It is amazing to me what passes for “economic analysis” on the left. Take the recent column by Moises Venegas. Among other claims he makes in his piece is that “for the past 40 years, wages for the working population have been stagnant.” According to Merriam-Webster, “stagnant” simply means not advancing.
Well, even according to the liberal Center for Budget and Policy Priorities, this is not true. Median incomes have increased since the 1970s as seen in the chart below:
Of course, this is only one aspect of the wrongness of his entire argument.
For starters, just because someone was poor back in the 1970s doesn’t mean they are still poor today. Since 1970, hundreds of thousands of people have immigrated to the US in search of a better life. While some immigrants have done very well for themselves, is it unreasonable to expect that they bring the median income number down somewhat?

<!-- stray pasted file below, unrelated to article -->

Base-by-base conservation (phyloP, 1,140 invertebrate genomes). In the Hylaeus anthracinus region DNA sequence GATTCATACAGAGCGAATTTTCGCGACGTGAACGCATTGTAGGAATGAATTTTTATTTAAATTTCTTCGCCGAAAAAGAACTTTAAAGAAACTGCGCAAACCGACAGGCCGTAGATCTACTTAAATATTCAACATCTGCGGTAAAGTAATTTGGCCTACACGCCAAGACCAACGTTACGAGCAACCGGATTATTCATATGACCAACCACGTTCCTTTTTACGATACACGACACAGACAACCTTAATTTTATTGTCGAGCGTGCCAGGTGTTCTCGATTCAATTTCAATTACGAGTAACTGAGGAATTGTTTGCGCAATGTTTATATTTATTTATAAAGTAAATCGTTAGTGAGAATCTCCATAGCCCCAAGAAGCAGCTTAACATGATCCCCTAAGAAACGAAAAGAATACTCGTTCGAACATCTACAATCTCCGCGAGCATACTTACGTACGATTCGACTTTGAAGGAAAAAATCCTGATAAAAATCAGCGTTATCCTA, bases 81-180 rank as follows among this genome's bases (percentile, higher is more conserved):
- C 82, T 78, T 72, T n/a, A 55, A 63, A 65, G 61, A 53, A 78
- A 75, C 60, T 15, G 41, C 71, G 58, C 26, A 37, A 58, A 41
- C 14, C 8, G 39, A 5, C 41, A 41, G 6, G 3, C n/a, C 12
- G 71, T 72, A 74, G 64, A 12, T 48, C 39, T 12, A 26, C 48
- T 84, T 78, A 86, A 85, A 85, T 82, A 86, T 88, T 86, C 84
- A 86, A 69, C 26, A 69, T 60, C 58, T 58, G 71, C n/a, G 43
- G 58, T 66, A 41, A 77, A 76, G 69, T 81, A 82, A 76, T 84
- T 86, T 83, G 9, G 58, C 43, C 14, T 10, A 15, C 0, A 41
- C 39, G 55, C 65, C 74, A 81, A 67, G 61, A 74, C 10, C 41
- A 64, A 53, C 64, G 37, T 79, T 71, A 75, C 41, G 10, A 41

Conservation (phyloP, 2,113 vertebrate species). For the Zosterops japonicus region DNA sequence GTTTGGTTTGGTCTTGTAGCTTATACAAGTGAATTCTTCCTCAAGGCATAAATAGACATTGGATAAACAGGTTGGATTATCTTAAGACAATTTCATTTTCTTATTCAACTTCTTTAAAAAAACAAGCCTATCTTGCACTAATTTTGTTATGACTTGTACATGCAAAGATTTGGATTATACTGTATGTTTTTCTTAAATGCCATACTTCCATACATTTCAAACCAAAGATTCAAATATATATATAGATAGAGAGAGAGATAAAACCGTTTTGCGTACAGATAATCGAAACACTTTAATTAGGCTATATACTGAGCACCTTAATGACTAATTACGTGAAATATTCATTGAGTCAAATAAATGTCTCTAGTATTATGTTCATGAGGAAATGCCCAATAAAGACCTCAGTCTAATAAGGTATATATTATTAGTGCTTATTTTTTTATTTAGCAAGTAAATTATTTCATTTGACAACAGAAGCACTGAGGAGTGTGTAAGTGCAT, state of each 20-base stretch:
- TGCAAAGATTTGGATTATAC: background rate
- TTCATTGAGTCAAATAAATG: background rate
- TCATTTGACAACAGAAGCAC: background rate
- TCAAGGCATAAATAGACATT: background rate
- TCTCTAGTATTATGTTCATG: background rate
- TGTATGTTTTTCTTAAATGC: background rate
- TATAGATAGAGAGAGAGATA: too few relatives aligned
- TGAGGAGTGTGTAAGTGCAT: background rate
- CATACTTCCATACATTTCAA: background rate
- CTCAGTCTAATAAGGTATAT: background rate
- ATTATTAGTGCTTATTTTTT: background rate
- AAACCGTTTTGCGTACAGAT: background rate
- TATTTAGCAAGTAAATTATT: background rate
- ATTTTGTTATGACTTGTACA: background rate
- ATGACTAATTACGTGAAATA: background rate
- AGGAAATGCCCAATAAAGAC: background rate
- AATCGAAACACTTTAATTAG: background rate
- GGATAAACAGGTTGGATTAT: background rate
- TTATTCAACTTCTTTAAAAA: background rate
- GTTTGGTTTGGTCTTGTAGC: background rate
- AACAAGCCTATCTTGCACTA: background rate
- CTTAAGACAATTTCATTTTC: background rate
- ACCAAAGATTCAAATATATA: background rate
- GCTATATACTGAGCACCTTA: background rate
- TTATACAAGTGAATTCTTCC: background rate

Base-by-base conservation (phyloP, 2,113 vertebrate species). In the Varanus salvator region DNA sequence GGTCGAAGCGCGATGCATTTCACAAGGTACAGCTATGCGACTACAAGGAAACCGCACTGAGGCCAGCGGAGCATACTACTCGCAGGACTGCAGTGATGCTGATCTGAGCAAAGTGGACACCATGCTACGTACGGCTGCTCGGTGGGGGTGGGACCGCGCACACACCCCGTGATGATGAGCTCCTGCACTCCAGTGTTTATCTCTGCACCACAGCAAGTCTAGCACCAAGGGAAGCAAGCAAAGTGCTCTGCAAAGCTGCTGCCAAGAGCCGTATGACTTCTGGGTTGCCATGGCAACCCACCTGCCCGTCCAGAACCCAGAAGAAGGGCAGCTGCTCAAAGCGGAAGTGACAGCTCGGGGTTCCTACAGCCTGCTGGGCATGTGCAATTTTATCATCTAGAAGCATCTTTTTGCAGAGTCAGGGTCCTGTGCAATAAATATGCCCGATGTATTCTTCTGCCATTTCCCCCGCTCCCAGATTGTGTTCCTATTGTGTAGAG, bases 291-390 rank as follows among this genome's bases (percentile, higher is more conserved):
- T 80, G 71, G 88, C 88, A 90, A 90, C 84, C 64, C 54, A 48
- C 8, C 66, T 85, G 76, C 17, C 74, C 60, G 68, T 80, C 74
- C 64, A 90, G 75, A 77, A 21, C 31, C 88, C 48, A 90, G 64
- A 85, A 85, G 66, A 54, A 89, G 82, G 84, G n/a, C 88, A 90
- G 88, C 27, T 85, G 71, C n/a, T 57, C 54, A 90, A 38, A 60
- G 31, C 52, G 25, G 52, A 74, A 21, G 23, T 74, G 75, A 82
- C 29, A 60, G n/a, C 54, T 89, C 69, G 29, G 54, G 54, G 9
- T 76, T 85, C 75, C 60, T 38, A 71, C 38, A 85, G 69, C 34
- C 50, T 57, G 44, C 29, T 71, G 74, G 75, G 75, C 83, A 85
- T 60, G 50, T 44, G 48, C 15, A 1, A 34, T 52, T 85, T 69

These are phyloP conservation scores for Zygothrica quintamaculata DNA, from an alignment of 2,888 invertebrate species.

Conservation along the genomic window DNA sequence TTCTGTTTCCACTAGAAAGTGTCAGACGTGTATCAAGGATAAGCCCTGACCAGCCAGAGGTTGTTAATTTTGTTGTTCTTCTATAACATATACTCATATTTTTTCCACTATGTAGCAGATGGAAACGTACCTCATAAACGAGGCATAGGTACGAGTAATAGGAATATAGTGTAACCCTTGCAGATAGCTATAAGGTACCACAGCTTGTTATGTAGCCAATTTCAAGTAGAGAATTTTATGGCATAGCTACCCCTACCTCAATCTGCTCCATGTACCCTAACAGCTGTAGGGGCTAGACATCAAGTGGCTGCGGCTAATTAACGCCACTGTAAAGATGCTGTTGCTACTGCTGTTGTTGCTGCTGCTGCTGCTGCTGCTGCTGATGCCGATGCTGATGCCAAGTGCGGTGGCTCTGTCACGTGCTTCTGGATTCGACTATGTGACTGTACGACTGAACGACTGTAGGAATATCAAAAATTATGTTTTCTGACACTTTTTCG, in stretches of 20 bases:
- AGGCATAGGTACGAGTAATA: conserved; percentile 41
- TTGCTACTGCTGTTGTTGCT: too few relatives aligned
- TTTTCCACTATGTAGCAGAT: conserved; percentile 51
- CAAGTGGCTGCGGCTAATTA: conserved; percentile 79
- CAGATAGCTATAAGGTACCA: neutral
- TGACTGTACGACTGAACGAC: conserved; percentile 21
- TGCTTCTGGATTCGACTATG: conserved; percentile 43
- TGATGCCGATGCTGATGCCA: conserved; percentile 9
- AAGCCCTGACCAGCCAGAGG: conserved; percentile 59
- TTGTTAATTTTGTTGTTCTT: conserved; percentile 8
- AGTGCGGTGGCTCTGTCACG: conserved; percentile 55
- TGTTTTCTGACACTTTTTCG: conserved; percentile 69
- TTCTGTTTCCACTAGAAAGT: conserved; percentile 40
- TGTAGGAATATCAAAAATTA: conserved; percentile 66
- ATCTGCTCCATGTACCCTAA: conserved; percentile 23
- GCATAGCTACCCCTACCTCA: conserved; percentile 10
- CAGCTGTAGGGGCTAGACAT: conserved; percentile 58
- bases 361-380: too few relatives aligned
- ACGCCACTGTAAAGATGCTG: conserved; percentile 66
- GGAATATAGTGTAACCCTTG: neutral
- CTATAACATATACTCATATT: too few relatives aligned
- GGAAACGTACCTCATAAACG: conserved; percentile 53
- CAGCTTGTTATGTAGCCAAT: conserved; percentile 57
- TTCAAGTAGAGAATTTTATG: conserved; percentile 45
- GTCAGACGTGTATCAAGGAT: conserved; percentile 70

Also, of course, there are the things that can be purchased with that money. As the Heritage Foundation points out, the number of Americans with air conditioning have increased from 36% to 83.9%, the percentage of households owning a computer is now 68%. Our society didn’t collapse when no one had a computer or air conditioning. Is Venegas saying that jealousy over inequality in distribution of these and other consumer items will?
Lastly, aside from the old saw “tax the rich,” Venegas makes no mention of how we can reduce inequality. Personally, I think that in a globalized world, there will be both more wealth and higher living standards for all, and greater inequality among Americans. There is not much that can be done (nor should there be) except to reform our education system so that more Americans can compete in the global, information economy.